This course addresses the wide range of environmental engineering fundamentals with quantitative analyses where applicable. Topics include mass and energy transfer and balances; environmental chemistry; mathematics of growth and decay; risk assessment and management; surface water pollutants, biological and chemical oxygen demands; eutrophication; water supply systems and drinking water standards; wastewater treatment systems and effluent standards; groundwater flow, contaminant transport, and remediation technologies; hazardous waste and pollution prevention; remedial and corrective actions at contaminated sites; air pollution sources, control technologies, and atmospheric stability; ambient air quality standards and indoor air quality; global temperature, greenhouse effect and warming potential; global energy balance, carbon emission, and stratospheric ozone depletion; solid waste management, landfill disposal, combustion, composting, and recycling; medical waste; and environmental law, ethics, and justice. Field trips are integrated into the classes. Course Note(s): This course is required of all degree students studying environmental engineering, science, and management who do not possess an undergraduate degree in environmental engineering.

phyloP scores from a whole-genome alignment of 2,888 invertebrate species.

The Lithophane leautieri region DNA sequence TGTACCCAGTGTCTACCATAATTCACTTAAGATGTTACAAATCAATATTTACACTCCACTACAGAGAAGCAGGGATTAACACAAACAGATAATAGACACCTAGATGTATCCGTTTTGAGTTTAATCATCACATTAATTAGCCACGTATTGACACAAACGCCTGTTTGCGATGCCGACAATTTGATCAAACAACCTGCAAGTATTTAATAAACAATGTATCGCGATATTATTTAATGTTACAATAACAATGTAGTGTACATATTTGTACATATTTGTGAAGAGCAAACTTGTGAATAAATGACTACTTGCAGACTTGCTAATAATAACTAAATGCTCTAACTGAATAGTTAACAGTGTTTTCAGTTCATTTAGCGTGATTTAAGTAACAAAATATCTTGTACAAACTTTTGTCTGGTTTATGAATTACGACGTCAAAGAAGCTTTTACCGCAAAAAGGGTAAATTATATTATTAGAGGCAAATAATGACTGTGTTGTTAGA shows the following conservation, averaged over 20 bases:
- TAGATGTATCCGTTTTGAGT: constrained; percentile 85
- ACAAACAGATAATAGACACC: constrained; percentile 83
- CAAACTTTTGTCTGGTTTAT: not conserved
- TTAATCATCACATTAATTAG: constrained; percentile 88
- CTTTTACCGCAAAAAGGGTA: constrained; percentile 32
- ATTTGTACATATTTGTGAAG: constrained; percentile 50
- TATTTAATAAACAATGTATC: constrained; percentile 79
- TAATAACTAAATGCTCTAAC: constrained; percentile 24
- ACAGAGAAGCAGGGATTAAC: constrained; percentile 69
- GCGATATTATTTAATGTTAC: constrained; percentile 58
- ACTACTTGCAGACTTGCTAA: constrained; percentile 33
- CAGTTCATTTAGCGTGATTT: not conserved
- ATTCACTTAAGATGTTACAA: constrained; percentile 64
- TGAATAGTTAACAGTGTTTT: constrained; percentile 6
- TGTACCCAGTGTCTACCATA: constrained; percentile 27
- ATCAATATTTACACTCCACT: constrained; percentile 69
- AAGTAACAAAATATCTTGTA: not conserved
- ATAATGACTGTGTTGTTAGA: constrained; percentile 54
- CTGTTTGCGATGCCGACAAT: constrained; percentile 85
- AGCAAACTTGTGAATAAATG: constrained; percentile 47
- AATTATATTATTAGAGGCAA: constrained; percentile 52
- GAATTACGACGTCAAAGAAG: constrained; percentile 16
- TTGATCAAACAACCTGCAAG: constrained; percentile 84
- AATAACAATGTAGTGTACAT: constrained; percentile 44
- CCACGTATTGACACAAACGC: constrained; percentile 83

Water quality objectives and the chemical, physical, and biological processes necessary for designing and managing modern drinking water and wastewater treatment plants are described in the course. The principles of coagulation, flocculation, sedimentation, filtration, biological treatment, solids handling, disinfection, and advanced treatment processes are presented. The course serves as a basis for the more advanced courses: EN.575.745 Physical and Chemical Processes for Water and Wastewater Treatment, EN.575.706 Biological Processes for Water and Wastewater Treatment, and EN.575.746 Water and Wastewater Treatment Plant Design.